“Are your paintings on your website for sale, or just to display?”

r-letter1I’ve been asked several times by a few folks I know who have visited my website. They have told me they love my work and that they were intrigued by my artwork. A few said they thought the images were just for display and didn’t know that they were available for sale, even though they were interested in owning a piece of my artwork.

So, just to clarify, I’ve gone through all the paintings in the Abstract Gallery and the Representational Gallery and updated the Sale Status of each painting. I’ve included labels of “PRINTS: available, not available, or available on request” to indicate which images are available for sale as fine art prints, and those that may become available as prints if there is more interest in having prints made of a particular image that is not already available as a print. Also are labels of “ORIGINAL: sold, promised, for sale” to indicate which paintings are already sold to a private collector, are promised, or are for sale. Many of them are currently FOR SALE.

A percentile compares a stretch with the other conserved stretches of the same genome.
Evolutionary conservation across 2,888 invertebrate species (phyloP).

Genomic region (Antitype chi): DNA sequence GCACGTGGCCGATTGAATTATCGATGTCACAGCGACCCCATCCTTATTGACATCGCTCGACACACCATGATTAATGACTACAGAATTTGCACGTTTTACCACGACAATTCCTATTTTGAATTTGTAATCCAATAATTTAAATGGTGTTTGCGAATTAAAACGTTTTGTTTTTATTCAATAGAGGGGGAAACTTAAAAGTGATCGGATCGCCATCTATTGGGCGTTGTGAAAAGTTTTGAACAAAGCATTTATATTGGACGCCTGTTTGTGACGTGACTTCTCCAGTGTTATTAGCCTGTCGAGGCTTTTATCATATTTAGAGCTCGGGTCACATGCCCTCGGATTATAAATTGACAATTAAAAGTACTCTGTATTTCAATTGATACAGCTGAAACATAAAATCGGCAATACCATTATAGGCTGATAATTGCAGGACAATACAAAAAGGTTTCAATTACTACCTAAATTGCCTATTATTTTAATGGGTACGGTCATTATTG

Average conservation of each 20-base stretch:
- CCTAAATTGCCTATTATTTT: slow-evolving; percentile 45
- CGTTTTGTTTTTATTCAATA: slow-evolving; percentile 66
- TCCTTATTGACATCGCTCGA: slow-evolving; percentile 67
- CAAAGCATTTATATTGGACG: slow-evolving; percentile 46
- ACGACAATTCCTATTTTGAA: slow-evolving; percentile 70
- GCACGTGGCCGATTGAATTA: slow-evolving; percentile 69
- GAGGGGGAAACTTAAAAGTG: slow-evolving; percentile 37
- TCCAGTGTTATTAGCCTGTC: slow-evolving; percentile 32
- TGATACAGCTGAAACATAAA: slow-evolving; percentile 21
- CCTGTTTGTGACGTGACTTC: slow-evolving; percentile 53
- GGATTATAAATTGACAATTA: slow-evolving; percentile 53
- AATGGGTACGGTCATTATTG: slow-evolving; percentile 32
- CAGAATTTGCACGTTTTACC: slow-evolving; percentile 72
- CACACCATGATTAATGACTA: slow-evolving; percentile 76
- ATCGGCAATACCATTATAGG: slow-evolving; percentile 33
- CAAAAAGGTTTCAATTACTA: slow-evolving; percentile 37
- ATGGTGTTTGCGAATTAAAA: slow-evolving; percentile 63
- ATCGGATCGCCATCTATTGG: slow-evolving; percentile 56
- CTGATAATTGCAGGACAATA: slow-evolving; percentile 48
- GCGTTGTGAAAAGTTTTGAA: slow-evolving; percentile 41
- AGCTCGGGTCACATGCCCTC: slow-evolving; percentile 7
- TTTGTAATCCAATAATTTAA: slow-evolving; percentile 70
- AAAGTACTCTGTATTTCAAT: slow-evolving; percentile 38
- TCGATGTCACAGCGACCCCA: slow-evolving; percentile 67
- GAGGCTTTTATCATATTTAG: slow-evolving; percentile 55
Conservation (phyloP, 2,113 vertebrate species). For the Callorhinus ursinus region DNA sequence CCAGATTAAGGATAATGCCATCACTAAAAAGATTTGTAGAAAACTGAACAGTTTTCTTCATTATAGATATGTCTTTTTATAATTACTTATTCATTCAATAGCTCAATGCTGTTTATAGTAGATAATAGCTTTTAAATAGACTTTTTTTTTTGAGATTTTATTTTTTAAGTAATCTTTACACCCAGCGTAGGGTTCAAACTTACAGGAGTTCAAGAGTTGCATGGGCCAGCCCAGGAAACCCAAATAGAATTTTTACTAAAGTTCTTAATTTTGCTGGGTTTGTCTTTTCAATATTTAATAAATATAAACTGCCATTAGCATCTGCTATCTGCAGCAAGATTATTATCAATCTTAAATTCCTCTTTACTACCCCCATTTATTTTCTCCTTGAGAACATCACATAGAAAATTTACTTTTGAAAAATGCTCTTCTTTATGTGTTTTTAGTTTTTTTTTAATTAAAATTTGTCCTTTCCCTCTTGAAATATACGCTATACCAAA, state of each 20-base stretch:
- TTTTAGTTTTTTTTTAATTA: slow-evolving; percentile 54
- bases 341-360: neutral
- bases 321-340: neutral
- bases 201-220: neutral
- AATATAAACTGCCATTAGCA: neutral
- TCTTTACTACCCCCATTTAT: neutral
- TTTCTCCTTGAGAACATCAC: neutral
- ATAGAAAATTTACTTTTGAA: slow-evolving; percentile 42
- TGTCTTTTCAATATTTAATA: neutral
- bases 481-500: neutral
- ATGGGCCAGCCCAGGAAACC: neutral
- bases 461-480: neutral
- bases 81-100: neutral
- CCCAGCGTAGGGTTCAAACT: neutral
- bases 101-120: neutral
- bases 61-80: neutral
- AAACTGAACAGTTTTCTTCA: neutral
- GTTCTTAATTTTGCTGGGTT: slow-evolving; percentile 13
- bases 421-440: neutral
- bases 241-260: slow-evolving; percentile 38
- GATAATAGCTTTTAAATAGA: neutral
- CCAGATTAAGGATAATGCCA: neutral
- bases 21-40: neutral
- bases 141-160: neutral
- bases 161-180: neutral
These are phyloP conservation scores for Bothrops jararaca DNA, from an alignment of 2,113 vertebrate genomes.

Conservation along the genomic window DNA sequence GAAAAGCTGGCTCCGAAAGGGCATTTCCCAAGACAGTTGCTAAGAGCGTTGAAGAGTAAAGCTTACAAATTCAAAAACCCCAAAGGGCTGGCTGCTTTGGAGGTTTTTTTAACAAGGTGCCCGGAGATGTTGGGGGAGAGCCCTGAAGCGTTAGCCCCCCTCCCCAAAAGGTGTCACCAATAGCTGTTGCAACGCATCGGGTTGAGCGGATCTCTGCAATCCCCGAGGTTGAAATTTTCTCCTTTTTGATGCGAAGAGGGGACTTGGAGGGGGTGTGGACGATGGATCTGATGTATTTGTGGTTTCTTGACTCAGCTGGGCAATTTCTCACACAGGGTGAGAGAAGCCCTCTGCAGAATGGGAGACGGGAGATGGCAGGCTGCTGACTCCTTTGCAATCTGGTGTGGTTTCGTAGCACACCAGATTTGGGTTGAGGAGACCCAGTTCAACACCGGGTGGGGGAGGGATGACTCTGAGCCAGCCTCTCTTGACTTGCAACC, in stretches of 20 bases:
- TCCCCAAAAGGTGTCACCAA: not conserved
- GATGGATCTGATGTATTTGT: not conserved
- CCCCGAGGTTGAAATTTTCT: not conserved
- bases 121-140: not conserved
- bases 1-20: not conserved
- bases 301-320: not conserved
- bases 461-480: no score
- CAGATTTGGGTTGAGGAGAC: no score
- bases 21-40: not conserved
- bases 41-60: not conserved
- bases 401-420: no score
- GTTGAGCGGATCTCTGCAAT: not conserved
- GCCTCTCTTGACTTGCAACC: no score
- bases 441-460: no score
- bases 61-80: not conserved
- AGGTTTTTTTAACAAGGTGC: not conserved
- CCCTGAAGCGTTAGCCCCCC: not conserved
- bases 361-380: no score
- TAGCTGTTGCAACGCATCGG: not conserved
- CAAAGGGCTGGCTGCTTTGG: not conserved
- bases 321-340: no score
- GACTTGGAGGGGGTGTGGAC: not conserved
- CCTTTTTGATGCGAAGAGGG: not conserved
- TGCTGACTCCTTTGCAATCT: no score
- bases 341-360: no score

So, if you’re interested in buying an original painting or print, drop me a line and I can discuss with you the details further. It’s easiest this way because some of the paintings prints come in different sizes, and different prices. So it’s best for me to be able to have personal contact with whoever is interested to be able to best meet what they are looking for.

Thanks for your interest in my artwork and for reading my Art Blog if you do. I appreciate all comments and personal feedback on what you see here.

Have a fabulous and artful day!

~Rachel

“Why Abstract Art?” Part III: Abstract Purpose

What is the purpose of abstract art, you ask? There are many. Abstraction can be Continue reading

“Why Abstract Art?” Part II: Abstract Process

The long and expressive strokes of the “action-painter,” as such type of expressive Continue reading

“Why Abstract Art?” Part I: Abstract Arguments


This is a blog series taken from excerpts of a paper I wrote that helped me to understand abstract art better, and which later lead me to prefer the creation of abstract art. Later I encountered several people (friends, family, students) who were vehement critics of abstract art, and
instead favored traditional realistic art. It was my hope –through many conversations with these folks– that abstract art would be more accessible to them if they came with an open mind, and if I offered them a perspective on abstract art that they may not have considered before. Continue reading